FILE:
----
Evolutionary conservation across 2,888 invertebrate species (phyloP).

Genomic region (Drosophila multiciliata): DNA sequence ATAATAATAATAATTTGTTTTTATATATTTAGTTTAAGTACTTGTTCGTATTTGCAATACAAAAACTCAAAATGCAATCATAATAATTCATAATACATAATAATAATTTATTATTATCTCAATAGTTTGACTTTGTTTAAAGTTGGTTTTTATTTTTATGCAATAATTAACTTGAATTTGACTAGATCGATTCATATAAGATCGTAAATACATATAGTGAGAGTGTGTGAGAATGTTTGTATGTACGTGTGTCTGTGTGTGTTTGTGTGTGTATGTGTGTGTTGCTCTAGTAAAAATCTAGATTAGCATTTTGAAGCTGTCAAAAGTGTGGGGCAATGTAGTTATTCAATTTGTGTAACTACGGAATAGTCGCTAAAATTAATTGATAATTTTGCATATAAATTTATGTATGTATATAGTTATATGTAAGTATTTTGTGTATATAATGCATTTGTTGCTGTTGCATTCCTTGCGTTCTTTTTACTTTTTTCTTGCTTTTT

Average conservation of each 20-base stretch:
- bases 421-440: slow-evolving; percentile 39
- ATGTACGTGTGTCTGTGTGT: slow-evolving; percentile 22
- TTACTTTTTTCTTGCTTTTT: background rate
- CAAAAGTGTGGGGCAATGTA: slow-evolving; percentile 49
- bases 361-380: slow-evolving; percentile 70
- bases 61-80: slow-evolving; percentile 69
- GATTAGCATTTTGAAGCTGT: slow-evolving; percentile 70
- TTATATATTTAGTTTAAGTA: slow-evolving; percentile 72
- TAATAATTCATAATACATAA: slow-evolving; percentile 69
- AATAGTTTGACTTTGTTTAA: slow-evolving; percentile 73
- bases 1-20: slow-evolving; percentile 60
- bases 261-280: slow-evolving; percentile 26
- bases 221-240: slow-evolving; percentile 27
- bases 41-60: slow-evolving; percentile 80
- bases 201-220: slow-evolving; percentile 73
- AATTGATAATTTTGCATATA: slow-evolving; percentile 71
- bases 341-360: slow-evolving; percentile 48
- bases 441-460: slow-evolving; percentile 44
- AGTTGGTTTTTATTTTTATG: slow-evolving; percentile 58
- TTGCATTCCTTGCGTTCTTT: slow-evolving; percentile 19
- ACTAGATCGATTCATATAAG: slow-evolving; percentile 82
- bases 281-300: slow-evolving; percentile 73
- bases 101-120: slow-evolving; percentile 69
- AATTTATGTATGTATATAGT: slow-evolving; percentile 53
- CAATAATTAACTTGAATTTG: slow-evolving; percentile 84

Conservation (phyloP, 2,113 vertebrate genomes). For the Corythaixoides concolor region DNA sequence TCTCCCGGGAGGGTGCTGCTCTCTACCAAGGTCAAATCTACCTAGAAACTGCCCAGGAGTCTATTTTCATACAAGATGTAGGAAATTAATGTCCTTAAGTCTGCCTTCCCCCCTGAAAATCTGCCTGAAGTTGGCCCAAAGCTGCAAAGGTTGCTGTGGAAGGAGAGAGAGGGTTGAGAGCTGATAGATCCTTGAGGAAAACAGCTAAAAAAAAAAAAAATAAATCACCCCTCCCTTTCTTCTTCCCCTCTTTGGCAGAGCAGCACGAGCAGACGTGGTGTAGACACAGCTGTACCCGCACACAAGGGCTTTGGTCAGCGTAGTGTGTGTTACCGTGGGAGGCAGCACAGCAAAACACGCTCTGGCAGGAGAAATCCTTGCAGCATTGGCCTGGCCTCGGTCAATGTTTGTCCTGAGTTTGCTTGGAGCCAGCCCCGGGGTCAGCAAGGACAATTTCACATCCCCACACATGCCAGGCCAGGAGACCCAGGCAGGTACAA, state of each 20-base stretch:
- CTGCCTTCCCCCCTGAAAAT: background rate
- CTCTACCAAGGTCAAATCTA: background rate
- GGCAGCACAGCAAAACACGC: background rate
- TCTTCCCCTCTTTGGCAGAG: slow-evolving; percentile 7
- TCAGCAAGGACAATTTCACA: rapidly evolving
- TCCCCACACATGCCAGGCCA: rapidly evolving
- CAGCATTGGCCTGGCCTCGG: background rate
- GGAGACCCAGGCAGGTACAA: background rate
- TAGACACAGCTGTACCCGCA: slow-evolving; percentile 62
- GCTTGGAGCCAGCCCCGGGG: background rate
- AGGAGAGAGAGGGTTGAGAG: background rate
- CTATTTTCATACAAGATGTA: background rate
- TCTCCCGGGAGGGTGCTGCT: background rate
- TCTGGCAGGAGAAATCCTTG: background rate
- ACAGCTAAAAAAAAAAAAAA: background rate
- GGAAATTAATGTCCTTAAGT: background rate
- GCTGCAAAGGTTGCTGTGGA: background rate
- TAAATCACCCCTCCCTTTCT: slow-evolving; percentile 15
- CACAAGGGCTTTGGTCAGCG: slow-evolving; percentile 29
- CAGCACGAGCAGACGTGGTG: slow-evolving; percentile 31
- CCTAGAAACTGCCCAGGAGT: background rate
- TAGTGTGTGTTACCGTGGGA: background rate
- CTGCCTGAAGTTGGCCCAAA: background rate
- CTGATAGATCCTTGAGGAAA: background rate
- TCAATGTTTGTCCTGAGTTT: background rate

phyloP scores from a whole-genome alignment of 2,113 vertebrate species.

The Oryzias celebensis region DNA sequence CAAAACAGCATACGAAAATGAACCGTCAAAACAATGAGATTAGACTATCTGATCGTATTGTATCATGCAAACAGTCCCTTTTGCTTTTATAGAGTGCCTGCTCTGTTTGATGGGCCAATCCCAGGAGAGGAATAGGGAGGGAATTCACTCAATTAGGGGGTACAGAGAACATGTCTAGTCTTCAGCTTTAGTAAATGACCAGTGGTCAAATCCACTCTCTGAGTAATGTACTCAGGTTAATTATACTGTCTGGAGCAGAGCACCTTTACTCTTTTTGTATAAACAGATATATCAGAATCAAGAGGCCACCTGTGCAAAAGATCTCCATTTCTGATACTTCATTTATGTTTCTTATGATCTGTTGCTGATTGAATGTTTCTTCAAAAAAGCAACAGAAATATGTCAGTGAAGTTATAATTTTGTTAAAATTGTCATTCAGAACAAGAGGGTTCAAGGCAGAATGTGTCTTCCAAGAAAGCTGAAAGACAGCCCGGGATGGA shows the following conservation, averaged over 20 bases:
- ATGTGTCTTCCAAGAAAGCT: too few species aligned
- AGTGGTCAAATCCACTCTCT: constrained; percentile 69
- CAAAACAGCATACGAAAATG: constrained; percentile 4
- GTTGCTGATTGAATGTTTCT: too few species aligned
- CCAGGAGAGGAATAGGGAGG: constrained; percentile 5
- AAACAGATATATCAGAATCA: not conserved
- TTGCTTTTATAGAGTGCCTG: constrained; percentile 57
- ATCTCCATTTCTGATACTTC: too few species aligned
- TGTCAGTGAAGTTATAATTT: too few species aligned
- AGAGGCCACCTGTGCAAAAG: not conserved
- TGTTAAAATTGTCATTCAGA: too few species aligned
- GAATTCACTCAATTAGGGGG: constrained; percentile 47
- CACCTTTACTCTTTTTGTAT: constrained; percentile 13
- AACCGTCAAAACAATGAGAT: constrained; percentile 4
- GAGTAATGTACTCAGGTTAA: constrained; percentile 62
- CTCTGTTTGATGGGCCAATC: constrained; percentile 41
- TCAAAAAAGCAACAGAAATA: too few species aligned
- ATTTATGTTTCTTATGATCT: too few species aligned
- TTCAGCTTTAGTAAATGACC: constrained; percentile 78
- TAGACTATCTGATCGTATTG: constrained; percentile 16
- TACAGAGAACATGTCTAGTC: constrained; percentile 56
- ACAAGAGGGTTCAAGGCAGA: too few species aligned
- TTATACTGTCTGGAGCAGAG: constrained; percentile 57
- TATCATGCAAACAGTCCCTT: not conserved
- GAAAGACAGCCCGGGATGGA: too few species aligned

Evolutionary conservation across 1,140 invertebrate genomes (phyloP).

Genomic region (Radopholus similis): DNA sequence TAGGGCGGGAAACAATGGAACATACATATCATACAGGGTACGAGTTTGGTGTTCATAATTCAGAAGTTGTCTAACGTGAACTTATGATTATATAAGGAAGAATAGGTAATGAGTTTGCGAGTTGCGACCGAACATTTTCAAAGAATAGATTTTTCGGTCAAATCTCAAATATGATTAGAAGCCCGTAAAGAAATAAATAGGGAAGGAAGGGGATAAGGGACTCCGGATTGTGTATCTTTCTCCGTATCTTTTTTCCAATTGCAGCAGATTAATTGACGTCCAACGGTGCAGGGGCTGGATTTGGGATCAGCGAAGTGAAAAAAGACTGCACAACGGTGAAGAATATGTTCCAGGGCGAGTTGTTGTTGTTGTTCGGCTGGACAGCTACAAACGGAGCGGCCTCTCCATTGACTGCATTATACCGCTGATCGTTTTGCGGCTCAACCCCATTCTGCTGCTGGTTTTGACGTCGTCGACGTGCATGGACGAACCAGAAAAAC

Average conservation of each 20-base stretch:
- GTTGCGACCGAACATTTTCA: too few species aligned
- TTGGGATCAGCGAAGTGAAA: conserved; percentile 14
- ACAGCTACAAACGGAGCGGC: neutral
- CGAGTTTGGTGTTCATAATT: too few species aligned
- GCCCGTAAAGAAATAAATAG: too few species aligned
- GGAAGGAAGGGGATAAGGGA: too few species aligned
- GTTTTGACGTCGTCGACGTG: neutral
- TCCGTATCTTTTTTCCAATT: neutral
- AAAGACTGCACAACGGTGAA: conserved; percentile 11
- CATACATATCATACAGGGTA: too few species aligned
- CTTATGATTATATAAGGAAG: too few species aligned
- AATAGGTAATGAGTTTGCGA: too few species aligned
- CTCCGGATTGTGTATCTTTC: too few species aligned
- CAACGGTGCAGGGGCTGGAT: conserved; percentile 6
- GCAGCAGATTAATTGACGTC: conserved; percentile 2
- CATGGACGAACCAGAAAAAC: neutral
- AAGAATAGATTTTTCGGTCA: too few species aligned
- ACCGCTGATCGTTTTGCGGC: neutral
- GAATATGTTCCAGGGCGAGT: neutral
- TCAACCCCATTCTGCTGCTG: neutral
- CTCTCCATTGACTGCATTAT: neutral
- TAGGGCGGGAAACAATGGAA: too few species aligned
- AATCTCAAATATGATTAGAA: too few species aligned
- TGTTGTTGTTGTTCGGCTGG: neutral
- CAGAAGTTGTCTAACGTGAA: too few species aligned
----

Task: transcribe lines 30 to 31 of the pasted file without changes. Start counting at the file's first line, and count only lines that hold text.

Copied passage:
- CTGCCTTCCCCCCTGAAAAT: background rate
- CTCTACCAAGGTCAAATCTA: background rate